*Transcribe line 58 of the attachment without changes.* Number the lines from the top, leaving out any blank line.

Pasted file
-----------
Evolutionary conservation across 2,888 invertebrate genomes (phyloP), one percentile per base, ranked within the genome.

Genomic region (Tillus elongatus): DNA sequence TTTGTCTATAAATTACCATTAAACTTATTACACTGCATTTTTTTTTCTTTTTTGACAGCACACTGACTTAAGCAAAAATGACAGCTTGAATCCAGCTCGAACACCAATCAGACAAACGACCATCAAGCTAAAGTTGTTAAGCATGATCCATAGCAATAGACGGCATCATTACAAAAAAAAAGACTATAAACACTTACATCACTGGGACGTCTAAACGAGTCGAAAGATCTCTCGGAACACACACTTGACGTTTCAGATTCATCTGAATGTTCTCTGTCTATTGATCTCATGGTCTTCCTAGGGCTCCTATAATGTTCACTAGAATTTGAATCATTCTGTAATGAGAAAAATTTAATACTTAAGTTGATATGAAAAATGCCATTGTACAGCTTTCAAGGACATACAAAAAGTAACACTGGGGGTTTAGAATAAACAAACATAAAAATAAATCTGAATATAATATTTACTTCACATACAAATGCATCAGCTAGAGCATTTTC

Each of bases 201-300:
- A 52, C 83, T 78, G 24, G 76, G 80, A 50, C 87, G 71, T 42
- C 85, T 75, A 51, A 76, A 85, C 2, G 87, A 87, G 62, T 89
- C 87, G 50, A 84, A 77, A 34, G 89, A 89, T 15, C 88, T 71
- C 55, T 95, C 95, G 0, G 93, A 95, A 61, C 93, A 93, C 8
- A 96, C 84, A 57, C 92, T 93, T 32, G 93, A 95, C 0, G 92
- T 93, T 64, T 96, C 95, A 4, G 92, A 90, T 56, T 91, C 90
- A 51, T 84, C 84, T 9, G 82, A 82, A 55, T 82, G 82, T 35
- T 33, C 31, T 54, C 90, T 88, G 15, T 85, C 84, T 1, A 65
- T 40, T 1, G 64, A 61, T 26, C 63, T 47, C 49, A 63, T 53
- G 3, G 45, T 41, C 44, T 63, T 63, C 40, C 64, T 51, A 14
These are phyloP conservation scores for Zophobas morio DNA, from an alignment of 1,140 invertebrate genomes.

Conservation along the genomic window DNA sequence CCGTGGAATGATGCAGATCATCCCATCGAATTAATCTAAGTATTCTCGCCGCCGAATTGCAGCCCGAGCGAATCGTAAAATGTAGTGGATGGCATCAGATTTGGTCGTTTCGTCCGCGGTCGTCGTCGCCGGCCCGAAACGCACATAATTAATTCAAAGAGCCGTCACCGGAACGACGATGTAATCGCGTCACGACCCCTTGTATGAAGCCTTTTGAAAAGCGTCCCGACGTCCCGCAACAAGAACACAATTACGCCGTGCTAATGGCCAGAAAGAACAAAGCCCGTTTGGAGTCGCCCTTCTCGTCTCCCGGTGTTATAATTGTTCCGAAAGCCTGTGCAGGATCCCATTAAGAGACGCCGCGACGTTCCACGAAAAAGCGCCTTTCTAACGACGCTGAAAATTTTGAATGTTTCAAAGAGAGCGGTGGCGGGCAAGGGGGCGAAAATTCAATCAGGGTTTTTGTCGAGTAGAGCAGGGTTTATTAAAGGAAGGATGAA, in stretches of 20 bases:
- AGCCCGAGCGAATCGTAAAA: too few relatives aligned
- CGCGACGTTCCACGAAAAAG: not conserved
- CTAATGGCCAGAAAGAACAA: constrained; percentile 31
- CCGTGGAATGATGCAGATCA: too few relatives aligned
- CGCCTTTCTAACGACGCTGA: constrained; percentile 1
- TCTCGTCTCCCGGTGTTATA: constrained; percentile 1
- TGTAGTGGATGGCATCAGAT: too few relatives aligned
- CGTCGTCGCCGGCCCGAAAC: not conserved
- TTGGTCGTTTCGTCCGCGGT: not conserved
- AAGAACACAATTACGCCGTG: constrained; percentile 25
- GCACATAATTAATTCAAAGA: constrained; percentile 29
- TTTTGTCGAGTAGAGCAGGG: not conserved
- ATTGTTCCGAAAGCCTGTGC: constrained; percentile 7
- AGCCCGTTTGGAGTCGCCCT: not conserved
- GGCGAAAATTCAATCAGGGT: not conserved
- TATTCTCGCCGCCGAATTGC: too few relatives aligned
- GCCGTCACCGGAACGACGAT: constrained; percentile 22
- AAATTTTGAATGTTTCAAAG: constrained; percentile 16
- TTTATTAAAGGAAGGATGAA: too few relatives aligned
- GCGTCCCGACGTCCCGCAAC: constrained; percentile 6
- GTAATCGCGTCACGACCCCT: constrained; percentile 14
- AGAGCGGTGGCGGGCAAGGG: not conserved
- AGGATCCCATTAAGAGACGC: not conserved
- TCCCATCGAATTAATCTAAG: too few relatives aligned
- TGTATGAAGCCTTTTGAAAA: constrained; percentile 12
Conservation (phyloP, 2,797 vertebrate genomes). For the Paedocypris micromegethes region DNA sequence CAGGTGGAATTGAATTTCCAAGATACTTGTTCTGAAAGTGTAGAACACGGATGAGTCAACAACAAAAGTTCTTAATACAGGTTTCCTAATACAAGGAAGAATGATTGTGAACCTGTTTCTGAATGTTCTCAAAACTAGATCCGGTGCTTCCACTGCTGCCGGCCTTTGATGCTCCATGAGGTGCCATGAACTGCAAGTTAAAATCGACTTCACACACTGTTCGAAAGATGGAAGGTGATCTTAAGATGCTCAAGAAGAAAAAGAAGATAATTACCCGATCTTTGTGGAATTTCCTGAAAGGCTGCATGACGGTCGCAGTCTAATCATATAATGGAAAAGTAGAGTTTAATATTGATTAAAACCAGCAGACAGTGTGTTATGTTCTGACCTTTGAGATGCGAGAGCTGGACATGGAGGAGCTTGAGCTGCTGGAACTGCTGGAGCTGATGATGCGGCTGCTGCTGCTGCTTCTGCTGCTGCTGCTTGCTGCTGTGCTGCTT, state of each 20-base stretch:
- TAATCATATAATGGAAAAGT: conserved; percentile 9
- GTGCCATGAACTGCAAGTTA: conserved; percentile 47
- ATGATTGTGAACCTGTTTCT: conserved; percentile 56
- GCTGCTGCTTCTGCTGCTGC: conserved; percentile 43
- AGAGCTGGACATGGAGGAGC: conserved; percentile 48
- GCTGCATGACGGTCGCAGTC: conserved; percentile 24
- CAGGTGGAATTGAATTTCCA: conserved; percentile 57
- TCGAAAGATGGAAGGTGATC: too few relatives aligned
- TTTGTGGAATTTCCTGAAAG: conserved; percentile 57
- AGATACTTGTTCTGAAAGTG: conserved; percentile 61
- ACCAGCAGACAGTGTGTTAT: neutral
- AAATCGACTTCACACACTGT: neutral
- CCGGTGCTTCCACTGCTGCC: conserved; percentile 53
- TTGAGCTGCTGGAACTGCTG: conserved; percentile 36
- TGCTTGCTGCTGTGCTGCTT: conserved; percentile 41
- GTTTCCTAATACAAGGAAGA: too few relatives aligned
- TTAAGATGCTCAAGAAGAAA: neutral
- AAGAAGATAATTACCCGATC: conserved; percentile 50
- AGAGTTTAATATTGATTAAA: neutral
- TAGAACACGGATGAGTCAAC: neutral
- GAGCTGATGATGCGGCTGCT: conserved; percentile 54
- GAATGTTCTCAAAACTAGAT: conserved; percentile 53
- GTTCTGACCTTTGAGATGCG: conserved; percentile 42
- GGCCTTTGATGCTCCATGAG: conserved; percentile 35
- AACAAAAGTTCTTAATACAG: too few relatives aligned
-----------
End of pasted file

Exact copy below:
- TTAAGATGCTCAAGAAGAAA: neutral